Vehicles are well-known money eaters, and for many, it’s the second biggest expense. The good news is that vehicle expenses are deductible. Many freelancers sometimes find the tax rules a bit tricky, but well worth the effort.
Thousands Of Dollars Go Unclaimed
Accountants say most people fail to claim thousands of dollars in mileage and business expenses, but after pointing out how much this can boost refunds, taxpayers certainly want to learn more. One problem is that business expenses tend to be an audit magnet for the IRS. With that in mind, there are some basic rules to keep in mind.
Rule #1: Keep Excellent Documentation. You’ll need a trip or mileage log to record your vehicle use. This includes credit card statements, and gas and toll receipts. In order to use these business deductions, the IRS expects you to prove the numbers, just in case you’re ever audited. The IRS expects to see numbers like “72% business and 28% personal.” And you should be able to back up your data.
Individuals also have a choice of methods to write off vehicle expenses. Choose either the IRS standard mileage rate or the actual expenses. The actual method allows you to deduct all vehicle expenses according to your business use.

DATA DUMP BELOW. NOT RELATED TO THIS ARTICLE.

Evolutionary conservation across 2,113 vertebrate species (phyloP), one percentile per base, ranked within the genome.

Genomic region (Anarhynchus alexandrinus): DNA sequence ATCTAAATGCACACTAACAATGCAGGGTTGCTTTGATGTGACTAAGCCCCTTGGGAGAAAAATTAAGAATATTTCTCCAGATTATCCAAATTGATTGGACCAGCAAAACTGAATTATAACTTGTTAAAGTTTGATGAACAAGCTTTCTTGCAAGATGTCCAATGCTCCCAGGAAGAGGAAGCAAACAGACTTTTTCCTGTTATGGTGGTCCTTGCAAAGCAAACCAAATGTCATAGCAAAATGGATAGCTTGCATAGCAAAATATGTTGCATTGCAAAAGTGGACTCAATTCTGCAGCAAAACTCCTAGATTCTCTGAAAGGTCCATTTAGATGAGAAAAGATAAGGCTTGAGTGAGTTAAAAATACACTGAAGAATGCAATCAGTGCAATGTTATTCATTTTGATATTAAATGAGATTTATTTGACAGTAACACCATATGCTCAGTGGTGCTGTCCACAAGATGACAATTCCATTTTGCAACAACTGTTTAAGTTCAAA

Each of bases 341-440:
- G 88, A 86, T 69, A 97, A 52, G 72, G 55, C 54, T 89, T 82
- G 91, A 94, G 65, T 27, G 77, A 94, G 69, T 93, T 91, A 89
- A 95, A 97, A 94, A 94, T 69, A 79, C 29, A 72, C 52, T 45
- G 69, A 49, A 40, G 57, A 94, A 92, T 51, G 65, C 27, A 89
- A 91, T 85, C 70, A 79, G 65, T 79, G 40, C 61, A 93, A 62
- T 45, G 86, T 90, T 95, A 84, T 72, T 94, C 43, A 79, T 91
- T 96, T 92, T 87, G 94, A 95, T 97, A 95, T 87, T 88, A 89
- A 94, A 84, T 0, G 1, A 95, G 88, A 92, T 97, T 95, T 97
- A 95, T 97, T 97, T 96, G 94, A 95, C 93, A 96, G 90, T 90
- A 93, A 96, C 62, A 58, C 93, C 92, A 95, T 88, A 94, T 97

Rule #2: Allocated Your Business/Personal Usage. If you use your vehicle for both business and personal use, you’ll need to keep track of your personal use. And the IRS can be fanatical on this issue. For many people, it’s easier to track business miles, instead of personal miles. At tax time, simply subtracting the business miles from what shows on the speedometer is a easy workaround. However, even doing it this way can create chaos. One of the biggest advantages nowadays is using apps that can automate most of these tasks.
Standard Mileage Method
The absolute easiest method to deduct vehicle expenses is with the standard mileage method. At the end of the year, you simply add up all the business miles you’ve driven and multiply that number by the IRS mileage rate. This year, that rate is 54.5 cents per mile. You also get to deduct parking, tolls and other fees.
There are exceptions to using the standard mileage deduction. If you’ve used more than one vehicle for your business, or you depreciated the vehicle the year before. In these scenarios, it’s best to consult with an accountant.
Actual Expense Method
When using the actual expense method your record keeping must be detailed for all mileage and out-of-pocket expenses. You can deduct gas, insurance, maintenance, parking, tolls, and many more expenses, but you are also required to keep all receipts, as well as a log of all expenses.
No matter which method is used, it all comes down to accurate records, and this is the biggest problem people run into. One tip is to have the vehicle serviced at the beginning and ending of the year to prove total annual miles. It still will be necessary to keep car receipts and prove mileage, and even with a log book, it’s a lot of information, and a lot of writing. The best advice is to automate the record keeping and take advantage of today’s apps.